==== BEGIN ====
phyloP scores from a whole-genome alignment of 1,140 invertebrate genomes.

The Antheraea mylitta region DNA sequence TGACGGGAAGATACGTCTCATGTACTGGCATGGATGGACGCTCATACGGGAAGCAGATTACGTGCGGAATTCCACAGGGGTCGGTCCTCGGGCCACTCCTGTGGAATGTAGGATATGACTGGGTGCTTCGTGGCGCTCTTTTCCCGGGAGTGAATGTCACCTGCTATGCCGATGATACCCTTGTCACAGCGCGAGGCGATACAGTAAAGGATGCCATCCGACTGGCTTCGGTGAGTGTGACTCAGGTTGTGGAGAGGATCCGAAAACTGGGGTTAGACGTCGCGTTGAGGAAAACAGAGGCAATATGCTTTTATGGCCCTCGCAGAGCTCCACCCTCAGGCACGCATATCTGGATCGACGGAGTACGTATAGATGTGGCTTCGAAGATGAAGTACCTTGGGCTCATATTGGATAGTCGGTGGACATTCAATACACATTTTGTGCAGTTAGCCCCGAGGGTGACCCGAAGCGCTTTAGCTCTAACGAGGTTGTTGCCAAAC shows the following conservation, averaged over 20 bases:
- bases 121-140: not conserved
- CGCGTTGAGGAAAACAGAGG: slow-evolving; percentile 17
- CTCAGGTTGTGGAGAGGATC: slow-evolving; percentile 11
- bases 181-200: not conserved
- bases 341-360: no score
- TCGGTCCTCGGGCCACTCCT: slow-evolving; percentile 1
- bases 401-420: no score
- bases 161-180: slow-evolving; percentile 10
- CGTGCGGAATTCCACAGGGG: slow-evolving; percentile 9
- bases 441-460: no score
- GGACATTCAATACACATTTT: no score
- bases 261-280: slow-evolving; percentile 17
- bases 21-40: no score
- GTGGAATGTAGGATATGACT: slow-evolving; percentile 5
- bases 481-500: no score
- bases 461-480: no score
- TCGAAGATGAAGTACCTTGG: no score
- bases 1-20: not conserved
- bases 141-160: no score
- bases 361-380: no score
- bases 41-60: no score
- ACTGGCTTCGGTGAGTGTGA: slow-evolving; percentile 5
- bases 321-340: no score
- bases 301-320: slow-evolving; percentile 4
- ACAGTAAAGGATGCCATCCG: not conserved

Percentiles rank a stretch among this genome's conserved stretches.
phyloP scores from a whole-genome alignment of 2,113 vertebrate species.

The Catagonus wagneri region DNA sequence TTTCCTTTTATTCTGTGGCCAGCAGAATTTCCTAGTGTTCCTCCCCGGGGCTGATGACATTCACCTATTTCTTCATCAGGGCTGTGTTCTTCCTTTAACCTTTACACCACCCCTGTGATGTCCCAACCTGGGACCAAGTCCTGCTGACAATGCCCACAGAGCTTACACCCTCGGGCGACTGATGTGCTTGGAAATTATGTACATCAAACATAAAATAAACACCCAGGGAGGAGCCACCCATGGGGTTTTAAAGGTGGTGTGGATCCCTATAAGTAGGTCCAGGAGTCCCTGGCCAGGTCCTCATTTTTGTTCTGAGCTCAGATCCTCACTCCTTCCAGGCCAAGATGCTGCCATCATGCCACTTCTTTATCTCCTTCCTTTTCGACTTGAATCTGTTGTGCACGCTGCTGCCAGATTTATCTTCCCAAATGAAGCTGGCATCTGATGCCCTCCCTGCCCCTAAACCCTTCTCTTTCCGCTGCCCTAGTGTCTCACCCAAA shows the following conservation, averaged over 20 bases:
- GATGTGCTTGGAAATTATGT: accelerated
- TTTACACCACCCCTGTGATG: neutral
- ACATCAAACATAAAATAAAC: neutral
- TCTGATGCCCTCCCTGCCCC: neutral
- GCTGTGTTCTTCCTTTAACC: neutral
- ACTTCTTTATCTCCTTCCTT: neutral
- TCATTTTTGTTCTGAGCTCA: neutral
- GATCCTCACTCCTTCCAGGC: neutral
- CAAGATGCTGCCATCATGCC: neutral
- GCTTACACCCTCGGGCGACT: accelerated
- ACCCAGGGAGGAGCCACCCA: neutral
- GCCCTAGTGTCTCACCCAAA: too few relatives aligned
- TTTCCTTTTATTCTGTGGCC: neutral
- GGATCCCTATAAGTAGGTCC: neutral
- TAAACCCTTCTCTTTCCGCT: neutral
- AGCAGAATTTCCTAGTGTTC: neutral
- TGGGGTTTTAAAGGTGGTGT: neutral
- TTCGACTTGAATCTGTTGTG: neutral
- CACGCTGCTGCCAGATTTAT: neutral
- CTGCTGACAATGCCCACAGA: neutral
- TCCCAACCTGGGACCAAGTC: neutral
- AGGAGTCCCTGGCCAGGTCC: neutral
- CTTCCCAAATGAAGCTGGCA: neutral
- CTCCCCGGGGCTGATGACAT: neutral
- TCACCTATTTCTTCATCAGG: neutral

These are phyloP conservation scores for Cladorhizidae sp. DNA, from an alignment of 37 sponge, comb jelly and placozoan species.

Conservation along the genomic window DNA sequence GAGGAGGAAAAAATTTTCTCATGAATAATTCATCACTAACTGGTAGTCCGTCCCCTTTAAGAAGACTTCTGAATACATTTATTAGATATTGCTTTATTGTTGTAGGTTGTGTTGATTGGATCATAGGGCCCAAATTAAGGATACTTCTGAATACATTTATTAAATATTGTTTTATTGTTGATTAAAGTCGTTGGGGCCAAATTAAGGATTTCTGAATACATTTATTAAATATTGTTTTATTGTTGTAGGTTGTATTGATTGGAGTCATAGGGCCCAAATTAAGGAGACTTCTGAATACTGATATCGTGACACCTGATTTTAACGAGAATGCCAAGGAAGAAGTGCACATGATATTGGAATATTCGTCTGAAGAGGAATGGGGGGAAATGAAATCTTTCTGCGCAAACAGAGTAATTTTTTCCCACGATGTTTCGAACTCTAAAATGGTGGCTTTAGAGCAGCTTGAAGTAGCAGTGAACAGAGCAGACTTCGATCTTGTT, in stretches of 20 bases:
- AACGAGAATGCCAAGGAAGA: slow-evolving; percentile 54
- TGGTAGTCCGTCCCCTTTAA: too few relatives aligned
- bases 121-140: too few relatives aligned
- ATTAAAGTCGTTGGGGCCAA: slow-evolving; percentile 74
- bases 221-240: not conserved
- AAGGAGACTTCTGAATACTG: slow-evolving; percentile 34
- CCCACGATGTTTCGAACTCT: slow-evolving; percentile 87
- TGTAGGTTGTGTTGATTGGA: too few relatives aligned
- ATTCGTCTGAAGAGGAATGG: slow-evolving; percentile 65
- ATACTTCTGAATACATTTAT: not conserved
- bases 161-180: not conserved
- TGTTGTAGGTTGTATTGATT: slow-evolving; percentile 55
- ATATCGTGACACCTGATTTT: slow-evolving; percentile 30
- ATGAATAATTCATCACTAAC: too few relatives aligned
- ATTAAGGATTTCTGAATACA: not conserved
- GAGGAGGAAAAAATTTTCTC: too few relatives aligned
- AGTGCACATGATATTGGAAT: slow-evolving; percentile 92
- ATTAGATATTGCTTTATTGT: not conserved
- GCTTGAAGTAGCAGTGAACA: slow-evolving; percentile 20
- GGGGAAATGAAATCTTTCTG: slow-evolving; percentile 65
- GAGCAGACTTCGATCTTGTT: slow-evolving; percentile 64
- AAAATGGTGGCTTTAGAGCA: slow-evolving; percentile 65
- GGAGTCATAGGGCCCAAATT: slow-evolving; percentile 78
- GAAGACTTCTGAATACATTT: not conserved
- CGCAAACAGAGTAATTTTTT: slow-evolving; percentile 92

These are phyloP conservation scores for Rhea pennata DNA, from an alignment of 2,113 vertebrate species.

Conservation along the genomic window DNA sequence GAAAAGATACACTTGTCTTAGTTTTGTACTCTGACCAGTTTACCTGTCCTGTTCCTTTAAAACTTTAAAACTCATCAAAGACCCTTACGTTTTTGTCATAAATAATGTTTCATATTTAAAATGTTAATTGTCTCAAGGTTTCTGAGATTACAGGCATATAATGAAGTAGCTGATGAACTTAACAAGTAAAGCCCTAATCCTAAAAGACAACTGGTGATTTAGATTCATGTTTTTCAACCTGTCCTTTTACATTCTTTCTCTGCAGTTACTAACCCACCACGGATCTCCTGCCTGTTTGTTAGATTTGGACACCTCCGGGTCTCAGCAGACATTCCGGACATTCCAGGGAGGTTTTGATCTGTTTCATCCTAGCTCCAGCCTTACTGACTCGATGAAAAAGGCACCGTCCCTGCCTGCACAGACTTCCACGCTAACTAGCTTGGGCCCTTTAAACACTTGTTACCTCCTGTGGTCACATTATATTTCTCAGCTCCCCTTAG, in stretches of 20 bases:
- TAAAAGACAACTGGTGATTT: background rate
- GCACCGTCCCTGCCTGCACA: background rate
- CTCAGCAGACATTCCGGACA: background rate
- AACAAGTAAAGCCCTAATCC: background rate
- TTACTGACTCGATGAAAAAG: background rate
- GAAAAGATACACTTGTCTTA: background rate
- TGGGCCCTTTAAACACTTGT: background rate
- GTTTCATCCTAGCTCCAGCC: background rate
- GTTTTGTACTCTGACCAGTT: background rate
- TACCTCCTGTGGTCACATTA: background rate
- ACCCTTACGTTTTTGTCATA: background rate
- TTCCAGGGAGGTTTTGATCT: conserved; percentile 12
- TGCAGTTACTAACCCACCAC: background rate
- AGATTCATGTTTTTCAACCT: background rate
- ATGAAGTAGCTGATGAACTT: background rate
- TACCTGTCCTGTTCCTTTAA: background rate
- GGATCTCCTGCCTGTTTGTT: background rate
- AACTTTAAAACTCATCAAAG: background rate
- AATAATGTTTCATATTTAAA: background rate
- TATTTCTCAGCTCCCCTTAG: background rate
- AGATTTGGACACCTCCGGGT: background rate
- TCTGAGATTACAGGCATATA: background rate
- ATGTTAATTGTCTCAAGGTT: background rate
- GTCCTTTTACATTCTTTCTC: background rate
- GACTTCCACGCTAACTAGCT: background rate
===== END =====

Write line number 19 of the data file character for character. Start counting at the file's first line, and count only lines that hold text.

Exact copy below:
- TCGAAGATGAAGTACCTTGG: no score